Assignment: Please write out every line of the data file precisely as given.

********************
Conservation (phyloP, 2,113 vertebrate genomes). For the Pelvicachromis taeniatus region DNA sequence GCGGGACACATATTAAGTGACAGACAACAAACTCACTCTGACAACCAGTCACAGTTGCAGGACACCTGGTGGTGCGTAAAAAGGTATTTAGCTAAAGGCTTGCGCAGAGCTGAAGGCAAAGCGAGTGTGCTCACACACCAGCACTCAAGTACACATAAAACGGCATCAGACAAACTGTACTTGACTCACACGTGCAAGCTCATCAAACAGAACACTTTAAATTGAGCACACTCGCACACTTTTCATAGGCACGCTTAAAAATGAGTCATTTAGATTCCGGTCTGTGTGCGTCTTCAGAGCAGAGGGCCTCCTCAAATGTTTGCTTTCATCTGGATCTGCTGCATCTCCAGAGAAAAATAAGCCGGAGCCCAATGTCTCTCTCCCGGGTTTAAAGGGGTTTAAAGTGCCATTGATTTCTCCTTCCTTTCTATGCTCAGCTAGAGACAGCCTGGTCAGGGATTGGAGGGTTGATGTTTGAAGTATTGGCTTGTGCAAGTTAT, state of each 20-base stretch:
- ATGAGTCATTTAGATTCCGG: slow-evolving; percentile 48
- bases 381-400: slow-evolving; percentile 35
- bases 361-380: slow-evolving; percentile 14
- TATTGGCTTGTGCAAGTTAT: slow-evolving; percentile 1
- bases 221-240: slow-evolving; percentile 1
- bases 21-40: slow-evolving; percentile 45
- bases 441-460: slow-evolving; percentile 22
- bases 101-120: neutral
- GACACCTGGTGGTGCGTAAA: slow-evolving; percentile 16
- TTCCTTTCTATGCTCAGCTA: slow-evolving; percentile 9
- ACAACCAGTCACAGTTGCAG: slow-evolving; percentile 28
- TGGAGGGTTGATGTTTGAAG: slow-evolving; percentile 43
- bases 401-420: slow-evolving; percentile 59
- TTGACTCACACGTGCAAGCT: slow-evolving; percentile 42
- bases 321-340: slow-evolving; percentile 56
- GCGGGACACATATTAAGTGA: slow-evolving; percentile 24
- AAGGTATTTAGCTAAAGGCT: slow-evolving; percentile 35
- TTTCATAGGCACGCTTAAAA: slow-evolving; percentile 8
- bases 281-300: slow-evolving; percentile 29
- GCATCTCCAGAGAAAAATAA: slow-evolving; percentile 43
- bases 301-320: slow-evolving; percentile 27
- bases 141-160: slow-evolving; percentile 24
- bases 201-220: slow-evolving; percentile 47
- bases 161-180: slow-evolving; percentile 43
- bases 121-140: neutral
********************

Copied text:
Conservation (phyloP, 2,113 vertebrate genomes). For the Pelvicachromis taeniatus region DNA sequence GCGGGACACATATTAAGTGACAGACAACAAACTCACTCTGACAACCAGTCACAGTTGCAGGACACCTGGTGGTGCGTAAAAAGGTATTTAGCTAAAGGCTTGCGCAGAGCTGAAGGCAAAGCGAGTGTGCTCACACACCAGCACTCAAGTACACATAAAACGGCATCAGACAAACTGTACTTGACTCACACGTGCAAGCTCATCAAACAGAACACTTTAAATTGAGCACACTCGCACACTTTTCATAGGCACGCTTAAAAATGAGTCATTTAGATTCCGGTCTGTGTGCGTCTTCAGAGCAGAGGGCCTCCTCAAATGTTTGCTTTCATCTGGATCTGCTGCATCTCCAGAGAAAAATAAGCCGGAGCCCAATGTCTCTCTCCCGGGTTTAAAGGGGTTTAAAGTGCCATTGATTTCTCCTTCCTTTCTATGCTCAGCTAGAGACAGCCTGGTCAGGGATTGGAGGGTTGATGTTTGAAGTATTGGCTTGTGCAAGTTAT, state of each 20-base stretch:
- ATGAGTCATTTAGATTCCGG: slow-evolving; percentile 48
- bases 381-400: slow-evolving; percentile 35
- bases 361-380: slow-evolving; percentile 14
- TATTGGCTTGTGCAAGTTAT: slow-evolving; percentile 1
- bases 221-240: slow-evolving; percentile 1
- bases 21-40: slow-evolving; percentile 45
- bases 441-460: slow-evolving; percentile 22
- bases 101-120: neutral
- GACACCTGGTGGTGCGTAAA: slow-evolving; percentile 16
- TTCCTTTCTATGCTCAGCTA: slow-evolving; percentile 9
- ACAACCAGTCACAGTTGCAG: slow-evolving; percentile 28
- TGGAGGGTTGATGTTTGAAG: slow-evolving; percentile 43
- bases 401-420: slow-evolving; percentile 59
- TTGACTCACACGTGCAAGCT: slow-evolving; percentile 42
- bases 321-340: slow-evolving; percentile 56
- GCGGGACACATATTAAGTGA: slow-evolving; percentile 24
- AAGGTATTTAGCTAAAGGCT: slow-evolving; percentile 35
- TTTCATAGGCACGCTTAAAA: slow-evolving; percentile 8
- bases 281-300: slow-evolving; percentile 29
- GCATCTCCAGAGAAAAATAA: slow-evolving; percentile 43
- bases 301-320: slow-evolving; percentile 27
- bases 141-160: slow-evolving; percentile 24
- bases 201-220: slow-evolving; percentile 47
- bases 161-180: slow-evolving; percentile 43
- bases 121-140: neutral